A course to train medical professionals in contact tracing developed by ACT Health and the Australian National University is set to be used around the world.
Contact tracing has become an in-demand skill since the coronavirus pandemic spread across the world, with teams within health departments dedicated to tracking and contacting all the close contacts of those who have contracted the virus.
A course developed in early March and offered to medical, nursing and masters of public health students at both ANU and the University of Canberra has already been completed by more than 100 students, who can act as surge capacity in the case of any more outbreaks in the ACT.
The course materials have been shared with major international organisations including the Global Outbreak Alert and Response Network, the World Health Organisation, Médecins Sans Frontières and the European Centre for Disease Prevention and Control.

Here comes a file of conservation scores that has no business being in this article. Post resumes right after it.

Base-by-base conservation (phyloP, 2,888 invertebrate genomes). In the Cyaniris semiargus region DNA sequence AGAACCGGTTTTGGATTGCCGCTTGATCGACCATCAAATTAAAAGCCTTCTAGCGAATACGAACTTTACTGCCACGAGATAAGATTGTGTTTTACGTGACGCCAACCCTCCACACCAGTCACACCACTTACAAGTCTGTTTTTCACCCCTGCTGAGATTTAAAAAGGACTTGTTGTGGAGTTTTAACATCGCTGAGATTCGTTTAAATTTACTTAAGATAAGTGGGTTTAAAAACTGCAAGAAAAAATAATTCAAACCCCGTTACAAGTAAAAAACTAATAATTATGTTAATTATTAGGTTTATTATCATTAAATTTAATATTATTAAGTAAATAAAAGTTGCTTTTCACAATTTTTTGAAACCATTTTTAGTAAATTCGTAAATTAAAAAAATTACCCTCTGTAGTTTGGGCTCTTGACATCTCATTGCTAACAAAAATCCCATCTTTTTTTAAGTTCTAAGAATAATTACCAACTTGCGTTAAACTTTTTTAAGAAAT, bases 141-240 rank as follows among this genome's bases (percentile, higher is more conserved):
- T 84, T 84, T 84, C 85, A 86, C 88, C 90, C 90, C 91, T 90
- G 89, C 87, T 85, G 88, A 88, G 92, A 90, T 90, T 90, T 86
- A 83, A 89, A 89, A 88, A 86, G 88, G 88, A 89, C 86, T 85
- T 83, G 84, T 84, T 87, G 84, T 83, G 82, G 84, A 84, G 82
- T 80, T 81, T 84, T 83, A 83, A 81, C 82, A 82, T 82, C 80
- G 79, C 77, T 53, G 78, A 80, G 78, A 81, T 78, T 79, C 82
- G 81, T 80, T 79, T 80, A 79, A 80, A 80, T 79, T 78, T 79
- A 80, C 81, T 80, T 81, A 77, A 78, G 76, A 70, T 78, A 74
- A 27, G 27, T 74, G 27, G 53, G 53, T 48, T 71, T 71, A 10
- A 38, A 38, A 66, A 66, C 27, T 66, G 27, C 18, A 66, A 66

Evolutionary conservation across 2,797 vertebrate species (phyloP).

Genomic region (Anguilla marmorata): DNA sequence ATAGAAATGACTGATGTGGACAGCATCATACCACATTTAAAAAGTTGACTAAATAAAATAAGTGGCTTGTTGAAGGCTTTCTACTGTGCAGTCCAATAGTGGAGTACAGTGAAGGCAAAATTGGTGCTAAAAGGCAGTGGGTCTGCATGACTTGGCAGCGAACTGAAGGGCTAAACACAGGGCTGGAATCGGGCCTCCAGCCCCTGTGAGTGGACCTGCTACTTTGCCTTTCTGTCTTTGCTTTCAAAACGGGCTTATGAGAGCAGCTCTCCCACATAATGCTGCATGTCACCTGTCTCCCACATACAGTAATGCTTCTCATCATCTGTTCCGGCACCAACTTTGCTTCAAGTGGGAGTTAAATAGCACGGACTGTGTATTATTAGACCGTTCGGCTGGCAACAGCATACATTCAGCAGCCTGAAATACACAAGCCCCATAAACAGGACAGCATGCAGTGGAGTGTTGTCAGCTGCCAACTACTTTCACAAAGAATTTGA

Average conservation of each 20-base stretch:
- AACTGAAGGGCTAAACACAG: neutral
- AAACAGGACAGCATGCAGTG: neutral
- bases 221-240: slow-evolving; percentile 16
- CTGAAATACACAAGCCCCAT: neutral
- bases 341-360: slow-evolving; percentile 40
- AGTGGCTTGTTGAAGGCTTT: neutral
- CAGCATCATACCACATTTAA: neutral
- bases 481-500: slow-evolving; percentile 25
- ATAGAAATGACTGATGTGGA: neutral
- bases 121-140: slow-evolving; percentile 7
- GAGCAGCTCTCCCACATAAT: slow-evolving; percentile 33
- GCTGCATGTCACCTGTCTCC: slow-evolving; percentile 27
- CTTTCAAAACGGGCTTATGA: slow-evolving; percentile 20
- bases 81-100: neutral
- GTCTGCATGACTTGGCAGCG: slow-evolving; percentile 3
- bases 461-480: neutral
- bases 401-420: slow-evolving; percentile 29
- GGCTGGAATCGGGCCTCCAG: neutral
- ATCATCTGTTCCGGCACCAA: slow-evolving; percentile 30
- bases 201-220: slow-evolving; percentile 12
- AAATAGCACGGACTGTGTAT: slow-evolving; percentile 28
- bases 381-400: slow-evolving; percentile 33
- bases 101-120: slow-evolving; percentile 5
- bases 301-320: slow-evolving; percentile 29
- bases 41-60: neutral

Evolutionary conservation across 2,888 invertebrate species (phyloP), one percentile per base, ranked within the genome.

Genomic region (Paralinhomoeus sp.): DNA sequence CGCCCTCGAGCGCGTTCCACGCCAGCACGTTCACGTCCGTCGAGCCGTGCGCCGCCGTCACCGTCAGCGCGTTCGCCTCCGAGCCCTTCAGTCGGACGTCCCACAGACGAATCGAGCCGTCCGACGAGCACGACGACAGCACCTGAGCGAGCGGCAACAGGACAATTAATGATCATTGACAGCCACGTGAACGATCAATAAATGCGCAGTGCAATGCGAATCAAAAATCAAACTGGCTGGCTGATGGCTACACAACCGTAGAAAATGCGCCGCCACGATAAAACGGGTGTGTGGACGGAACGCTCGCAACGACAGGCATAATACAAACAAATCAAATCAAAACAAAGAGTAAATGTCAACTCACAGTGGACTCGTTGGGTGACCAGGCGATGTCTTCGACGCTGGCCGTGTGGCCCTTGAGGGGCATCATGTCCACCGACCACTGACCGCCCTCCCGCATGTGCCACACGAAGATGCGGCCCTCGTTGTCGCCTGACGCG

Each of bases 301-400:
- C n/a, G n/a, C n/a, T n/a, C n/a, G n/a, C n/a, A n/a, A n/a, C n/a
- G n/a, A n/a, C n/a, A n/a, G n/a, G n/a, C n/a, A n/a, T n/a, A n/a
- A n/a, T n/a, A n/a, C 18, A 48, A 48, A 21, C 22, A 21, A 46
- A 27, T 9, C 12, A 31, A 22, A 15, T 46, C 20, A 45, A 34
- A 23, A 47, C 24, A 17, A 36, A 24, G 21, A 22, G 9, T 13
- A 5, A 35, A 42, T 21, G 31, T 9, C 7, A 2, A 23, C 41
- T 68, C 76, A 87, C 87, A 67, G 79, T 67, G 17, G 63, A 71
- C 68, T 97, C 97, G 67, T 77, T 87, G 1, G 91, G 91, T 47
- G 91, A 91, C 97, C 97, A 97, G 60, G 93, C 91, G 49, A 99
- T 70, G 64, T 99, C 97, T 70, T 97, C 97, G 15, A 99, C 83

Now a grant from the Training Programs in Epidemiology and Public Health Interventions Network to the ANU will allow the training materials to be translated to an online learning program that can be used around the world.
"This is an example of a partnership which has had a translational impact globally in COVID-19 response efforts," said ACT chief health officer Kerryn Coleman.
"I am incredibly proud of my team."
Tambri Housen, who is the curriculum convener at the Australian Nation University's Centre for Epidemiology and Population Health, said the export of the training material to other organisations showed using students as contact tracers was an effective way to increase capacity during the pandemic response
"We were one of the first in the world to take this approach and other health departments across the globe have taken great interest in this model," Dr Housen said.
She said Australia's field epidemiology training program was now working with Canadian public health officials to produce training modules for contact tracing there.